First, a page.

Ranking the 25 Best NBA Players of all time


By Ian Shimizu, Reporter

25. Elvin Hayes

The 70s are the forgotten era of the NBA. No team dominated the era and apart from Kareem Abdul-Jabbar, almost all top players have been forgotten. But Elvin Hayes is quietly the 10th leading scorer of all time. He actually was a 12 time All Star and averaged 21 points and 12 rebounds a game through an entire 16 year career, and is one of the most underrated players of all time.

24. Jerry West

”The logo” is more than just a stick figure. He was one of the best in the 60s, averaging 27 points a game throughout his career and making the all star game 14 times.

23. Julius Erving

When it comes to team value and actual statistics, it’s tough to see how Dr J is considered an all time great. But when you consider how he evolutionized the game through his high-flying style of play, it’s clear that he was one of the best.

22. Kevin Garnett

Kevin Garnett was probably the most dominant Power Forward in NBA history, with an MVP and 15 All Star appearances to his name.  Few players were more scary to guard.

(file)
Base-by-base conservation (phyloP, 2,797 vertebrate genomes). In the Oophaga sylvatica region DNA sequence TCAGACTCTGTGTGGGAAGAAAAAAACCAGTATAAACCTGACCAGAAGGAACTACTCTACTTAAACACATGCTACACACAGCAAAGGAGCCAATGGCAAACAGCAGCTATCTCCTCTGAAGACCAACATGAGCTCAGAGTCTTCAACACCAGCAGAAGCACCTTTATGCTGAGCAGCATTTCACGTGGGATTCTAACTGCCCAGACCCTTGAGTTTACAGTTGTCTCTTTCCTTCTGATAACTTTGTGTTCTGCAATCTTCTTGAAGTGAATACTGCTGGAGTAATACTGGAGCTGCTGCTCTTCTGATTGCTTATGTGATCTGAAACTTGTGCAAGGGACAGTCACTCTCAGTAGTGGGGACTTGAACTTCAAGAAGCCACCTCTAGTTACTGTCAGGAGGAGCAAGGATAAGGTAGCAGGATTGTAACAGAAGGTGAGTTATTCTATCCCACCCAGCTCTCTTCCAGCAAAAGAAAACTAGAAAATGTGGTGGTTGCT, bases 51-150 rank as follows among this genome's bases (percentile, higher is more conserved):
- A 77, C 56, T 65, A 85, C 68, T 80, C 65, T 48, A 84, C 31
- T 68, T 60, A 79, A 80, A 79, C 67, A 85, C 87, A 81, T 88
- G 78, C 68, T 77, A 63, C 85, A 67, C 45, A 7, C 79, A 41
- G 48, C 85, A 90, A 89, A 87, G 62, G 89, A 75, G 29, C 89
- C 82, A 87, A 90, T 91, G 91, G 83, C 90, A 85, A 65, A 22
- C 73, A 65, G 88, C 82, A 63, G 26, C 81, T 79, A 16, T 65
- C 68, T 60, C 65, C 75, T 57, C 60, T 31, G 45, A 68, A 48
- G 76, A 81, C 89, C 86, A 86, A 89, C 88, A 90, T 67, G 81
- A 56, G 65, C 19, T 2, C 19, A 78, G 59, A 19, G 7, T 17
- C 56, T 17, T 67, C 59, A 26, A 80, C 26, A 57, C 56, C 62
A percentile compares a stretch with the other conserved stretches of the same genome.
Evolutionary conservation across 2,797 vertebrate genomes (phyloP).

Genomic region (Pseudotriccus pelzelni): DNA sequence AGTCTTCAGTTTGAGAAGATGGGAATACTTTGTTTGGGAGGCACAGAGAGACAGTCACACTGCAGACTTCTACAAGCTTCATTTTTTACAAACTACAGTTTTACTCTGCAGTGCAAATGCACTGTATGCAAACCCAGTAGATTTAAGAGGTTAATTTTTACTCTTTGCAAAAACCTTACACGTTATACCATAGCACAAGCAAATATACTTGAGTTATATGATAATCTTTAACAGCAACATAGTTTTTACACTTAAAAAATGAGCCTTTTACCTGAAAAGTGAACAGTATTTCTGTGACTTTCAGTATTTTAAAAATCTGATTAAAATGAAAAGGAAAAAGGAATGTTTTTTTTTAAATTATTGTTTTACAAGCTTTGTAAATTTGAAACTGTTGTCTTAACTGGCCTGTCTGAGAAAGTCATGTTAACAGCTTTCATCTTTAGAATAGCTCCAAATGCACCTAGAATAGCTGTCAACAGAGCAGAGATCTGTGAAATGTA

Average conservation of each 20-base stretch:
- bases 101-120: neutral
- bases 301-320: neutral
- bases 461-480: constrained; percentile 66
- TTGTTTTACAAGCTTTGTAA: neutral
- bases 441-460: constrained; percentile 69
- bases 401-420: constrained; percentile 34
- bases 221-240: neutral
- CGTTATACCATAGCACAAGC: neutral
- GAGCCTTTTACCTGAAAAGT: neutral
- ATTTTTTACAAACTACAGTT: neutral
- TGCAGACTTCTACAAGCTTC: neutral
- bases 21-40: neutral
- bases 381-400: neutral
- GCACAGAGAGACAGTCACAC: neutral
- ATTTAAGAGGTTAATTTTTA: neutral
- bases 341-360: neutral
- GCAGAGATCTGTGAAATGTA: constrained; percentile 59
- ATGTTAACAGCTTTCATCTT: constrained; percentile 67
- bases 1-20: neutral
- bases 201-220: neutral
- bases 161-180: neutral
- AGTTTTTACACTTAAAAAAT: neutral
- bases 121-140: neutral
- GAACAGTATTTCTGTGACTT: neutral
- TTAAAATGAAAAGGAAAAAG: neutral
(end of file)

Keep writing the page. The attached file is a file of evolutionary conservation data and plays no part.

21. Isiah Thomas

Despite being the shortest guy on the court most nights, Thomas was always one of the grittiest. The star behind the team that won back to back championships and swept Jordan,  Thomas was one of the best players in the 80s.

20. Patrick Ewing

The best Knick of all time, Patrick Ewing was really a great talent at the wrong time. He played in the East when none other than Jordan’s Bulls were in their prime. Shaq, Hakeem Olajuwon and David Robinson also took away some of the attention he deserved. His teams were built around his physicality, scoring ability and intimidating presence on defense. He never had quite the star power around him to win it all, but he was such a great player in my opinion.

19. Karl Malone

The second highest scorer of all time, Karl Malone played 19 seasons and averaged more than 20 points in 17 of them. He also averaged double-digit rebounds in 10 of them and shot better than 50% in 11 of them. If Michael Jordan never played basketball, we would likely look at Malone as one of the bests of all time.

18. Kevin Durant

Love him or hate him, you have to accept that Kevin Durant deserves this spot. He has an MVP, 4 scoring titles, 2 rings, and has had the decorated 50-40-90 season before. While we may overlook and bash him due to his controversial decision to join the Warriors, when it’s all set and done, we will realize just how great of a player Durant really is.